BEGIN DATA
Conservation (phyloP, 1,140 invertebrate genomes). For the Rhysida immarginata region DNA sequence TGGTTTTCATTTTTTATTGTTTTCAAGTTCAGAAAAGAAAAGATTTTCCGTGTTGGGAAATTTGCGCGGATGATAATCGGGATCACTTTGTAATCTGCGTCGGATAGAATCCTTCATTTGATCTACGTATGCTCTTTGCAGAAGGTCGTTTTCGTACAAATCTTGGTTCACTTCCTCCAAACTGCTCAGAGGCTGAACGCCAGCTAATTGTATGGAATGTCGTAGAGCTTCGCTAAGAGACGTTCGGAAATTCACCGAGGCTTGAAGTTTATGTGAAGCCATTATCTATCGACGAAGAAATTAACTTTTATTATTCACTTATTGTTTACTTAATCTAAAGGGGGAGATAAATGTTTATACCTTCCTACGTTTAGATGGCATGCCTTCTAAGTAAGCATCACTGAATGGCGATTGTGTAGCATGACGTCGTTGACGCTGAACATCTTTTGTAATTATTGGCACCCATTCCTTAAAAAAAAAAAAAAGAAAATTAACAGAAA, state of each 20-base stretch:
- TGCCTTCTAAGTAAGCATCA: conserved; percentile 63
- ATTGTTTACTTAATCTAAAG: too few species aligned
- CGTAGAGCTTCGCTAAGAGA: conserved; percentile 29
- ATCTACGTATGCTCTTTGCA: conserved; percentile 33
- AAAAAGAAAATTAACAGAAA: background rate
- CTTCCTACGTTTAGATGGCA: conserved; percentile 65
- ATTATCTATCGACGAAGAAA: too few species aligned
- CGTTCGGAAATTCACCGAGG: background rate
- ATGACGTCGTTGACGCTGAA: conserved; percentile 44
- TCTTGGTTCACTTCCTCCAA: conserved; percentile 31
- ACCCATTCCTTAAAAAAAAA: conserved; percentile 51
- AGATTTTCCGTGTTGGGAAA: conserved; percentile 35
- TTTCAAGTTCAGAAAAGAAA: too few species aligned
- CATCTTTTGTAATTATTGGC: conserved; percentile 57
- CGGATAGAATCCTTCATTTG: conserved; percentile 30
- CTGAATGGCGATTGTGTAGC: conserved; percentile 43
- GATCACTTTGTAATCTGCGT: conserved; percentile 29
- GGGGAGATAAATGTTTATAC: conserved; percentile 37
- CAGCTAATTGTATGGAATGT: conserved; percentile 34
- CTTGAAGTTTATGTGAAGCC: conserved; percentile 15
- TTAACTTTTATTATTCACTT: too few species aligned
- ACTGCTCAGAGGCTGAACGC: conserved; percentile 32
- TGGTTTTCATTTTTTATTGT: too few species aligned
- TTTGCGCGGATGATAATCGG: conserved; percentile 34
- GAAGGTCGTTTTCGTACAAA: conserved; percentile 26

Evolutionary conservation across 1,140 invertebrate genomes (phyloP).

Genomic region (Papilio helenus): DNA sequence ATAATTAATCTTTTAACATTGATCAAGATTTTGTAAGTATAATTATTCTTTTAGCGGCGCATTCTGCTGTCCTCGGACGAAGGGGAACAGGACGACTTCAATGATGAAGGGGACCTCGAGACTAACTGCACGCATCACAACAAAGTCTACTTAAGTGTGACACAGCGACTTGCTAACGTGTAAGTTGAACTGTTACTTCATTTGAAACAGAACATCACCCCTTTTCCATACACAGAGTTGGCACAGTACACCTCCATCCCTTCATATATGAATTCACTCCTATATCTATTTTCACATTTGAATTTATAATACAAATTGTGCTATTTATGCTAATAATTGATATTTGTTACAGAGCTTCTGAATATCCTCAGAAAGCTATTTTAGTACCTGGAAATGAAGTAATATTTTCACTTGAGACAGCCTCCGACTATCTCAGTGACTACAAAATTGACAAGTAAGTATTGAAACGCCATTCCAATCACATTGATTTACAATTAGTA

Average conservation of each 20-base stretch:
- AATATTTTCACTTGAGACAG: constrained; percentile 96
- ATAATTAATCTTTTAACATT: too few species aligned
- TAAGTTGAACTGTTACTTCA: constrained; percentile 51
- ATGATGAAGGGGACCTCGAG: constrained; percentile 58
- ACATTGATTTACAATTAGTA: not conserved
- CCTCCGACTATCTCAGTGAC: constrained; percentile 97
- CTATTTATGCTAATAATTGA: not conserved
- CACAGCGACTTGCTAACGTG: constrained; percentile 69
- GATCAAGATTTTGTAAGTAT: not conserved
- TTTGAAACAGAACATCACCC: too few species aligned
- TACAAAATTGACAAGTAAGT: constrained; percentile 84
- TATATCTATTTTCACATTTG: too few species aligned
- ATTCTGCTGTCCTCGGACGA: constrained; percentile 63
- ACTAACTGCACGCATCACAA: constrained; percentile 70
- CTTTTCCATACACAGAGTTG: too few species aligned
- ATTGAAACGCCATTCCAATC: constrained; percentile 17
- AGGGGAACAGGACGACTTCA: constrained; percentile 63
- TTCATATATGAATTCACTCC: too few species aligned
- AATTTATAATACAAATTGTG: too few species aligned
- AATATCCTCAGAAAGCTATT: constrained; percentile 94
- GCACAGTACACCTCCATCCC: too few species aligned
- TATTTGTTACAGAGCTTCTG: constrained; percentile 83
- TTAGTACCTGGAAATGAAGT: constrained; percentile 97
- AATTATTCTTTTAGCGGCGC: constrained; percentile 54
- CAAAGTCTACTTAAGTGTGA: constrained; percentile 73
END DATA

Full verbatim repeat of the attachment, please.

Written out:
Conservation (phyloP, 1,140 invertebrate genomes). For the Rhysida immarginata region DNA sequence TGGTTTTCATTTTTTATTGTTTTCAAGTTCAGAAAAGAAAAGATTTTCCGTGTTGGGAAATTTGCGCGGATGATAATCGGGATCACTTTGTAATCTGCGTCGGATAGAATCCTTCATTTGATCTACGTATGCTCTTTGCAGAAGGTCGTTTTCGTACAAATCTTGGTTCACTTCCTCCAAACTGCTCAGAGGCTGAACGCCAGCTAATTGTATGGAATGTCGTAGAGCTTCGCTAAGAGACGTTCGGAAATTCACCGAGGCTTGAAGTTTATGTGAAGCCATTATCTATCGACGAAGAAATTAACTTTTATTATTCACTTATTGTTTACTTAATCTAAAGGGGGAGATAAATGTTTATACCTTCCTACGTTTAGATGGCATGCCTTCTAAGTAAGCATCACTGAATGGCGATTGTGTAGCATGACGTCGTTGACGCTGAACATCTTTTGTAATTATTGGCACCCATTCCTTAAAAAAAAAAAAAAGAAAATTAACAGAAA, state of each 20-base stretch:
- TGCCTTCTAAGTAAGCATCA: conserved; percentile 63
- ATTGTTTACTTAATCTAAAG: too few species aligned
- CGTAGAGCTTCGCTAAGAGA: conserved; percentile 29
- ATCTACGTATGCTCTTTGCA: conserved; percentile 33
- AAAAAGAAAATTAACAGAAA: background rate
- CTTCCTACGTTTAGATGGCA: conserved; percentile 65
- ATTATCTATCGACGAAGAAA: too few species aligned
- CGTTCGGAAATTCACCGAGG: background rate
- ATGACGTCGTTGACGCTGAA: conserved; percentile 44
- TCTTGGTTCACTTCCTCCAA: conserved; percentile 31
- ACCCATTCCTTAAAAAAAAA: conserved; percentile 51
- AGATTTTCCGTGTTGGGAAA: conserved; percentile 35
- TTTCAAGTTCAGAAAAGAAA: too few species aligned
- CATCTTTTGTAATTATTGGC: conserved; percentile 57
- CGGATAGAATCCTTCATTTG: conserved; percentile 30
- CTGAATGGCGATTGTGTAGC: conserved; percentile 43
- GATCACTTTGTAATCTGCGT: conserved; percentile 29
- GGGGAGATAAATGTTTATAC: conserved; percentile 37
- CAGCTAATTGTATGGAATGT: conserved; percentile 34
- CTTGAAGTTTATGTGAAGCC: conserved; percentile 15
- TTAACTTTTATTATTCACTT: too few species aligned
- ACTGCTCAGAGGCTGAACGC: conserved; percentile 32
- TGGTTTTCATTTTTTATTGT: too few species aligned
- TTTGCGCGGATGATAATCGG: conserved; percentile 34
- GAAGGTCGTTTTCGTACAAA: conserved; percentile 26

Evolutionary conservation across 1,140 invertebrate genomes (phyloP).

Genomic region (Papilio helenus): DNA sequence ATAATTAATCTTTTAACATTGATCAAGATTTTGTAAGTATAATTATTCTTTTAGCGGCGCATTCTGCTGTCCTCGGACGAAGGGGAACAGGACGACTTCAATGATGAAGGGGACCTCGAGACTAACTGCACGCATCACAACAAAGTCTACTTAAGTGTGACACAGCGACTTGCTAACGTGTAAGTTGAACTGTTACTTCATTTGAAACAGAACATCACCCCTTTTCCATACACAGAGTTGGCACAGTACACCTCCATCCCTTCATATATGAATTCACTCCTATATCTATTTTCACATTTGAATTTATAATACAAATTGTGCTATTTATGCTAATAATTGATATTTGTTACAGAGCTTCTGAATATCCTCAGAAAGCTATTTTAGTACCTGGAAATGAAGTAATATTTTCACTTGAGACAGCCTCCGACTATCTCAGTGACTACAAAATTGACAAGTAAGTATTGAAACGCCATTCCAATCACATTGATTTACAATTAGTA

Average conservation of each 20-base stretch:
- AATATTTTCACTTGAGACAG: constrained; percentile 96
- ATAATTAATCTTTTAACATT: too few species aligned
- TAAGTTGAACTGTTACTTCA: constrained; percentile 51
- ATGATGAAGGGGACCTCGAG: constrained; percentile 58
- ACATTGATTTACAATTAGTA: not conserved
- CCTCCGACTATCTCAGTGAC: constrained; percentile 97
- CTATTTATGCTAATAATTGA: not conserved
- CACAGCGACTTGCTAACGTG: constrained; percentile 69
- GATCAAGATTTTGTAAGTAT: not conserved
- TTTGAAACAGAACATCACCC: too few species aligned
- TACAAAATTGACAAGTAAGT: constrained; percentile 84
- TATATCTATTTTCACATTTG: too few species aligned
- ATTCTGCTGTCCTCGGACGA: constrained; percentile 63
- ACTAACTGCACGCATCACAA: constrained; percentile 70
- CTTTTCCATACACAGAGTTG: too few species aligned
- ATTGAAACGCCATTCCAATC: constrained; percentile 17
- AGGGGAACAGGACGACTTCA: constrained; percentile 63
- TTCATATATGAATTCACTCC: too few species aligned
- AATTTATAATACAAATTGTG: too few species aligned
- AATATCCTCAGAAAGCTATT: constrained; percentile 94
- GCACAGTACACCTCCATCCC: too few species aligned
- TATTTGTTACAGAGCTTCTG: constrained; percentile 83
- TTAGTACCTGGAAATGAAGT: constrained; percentile 97
- AATTATTCTTTTAGCGGCGC: constrained; percentile 54
- CAAAGTCTACTTAAGTGTGA: constrained; percentile 73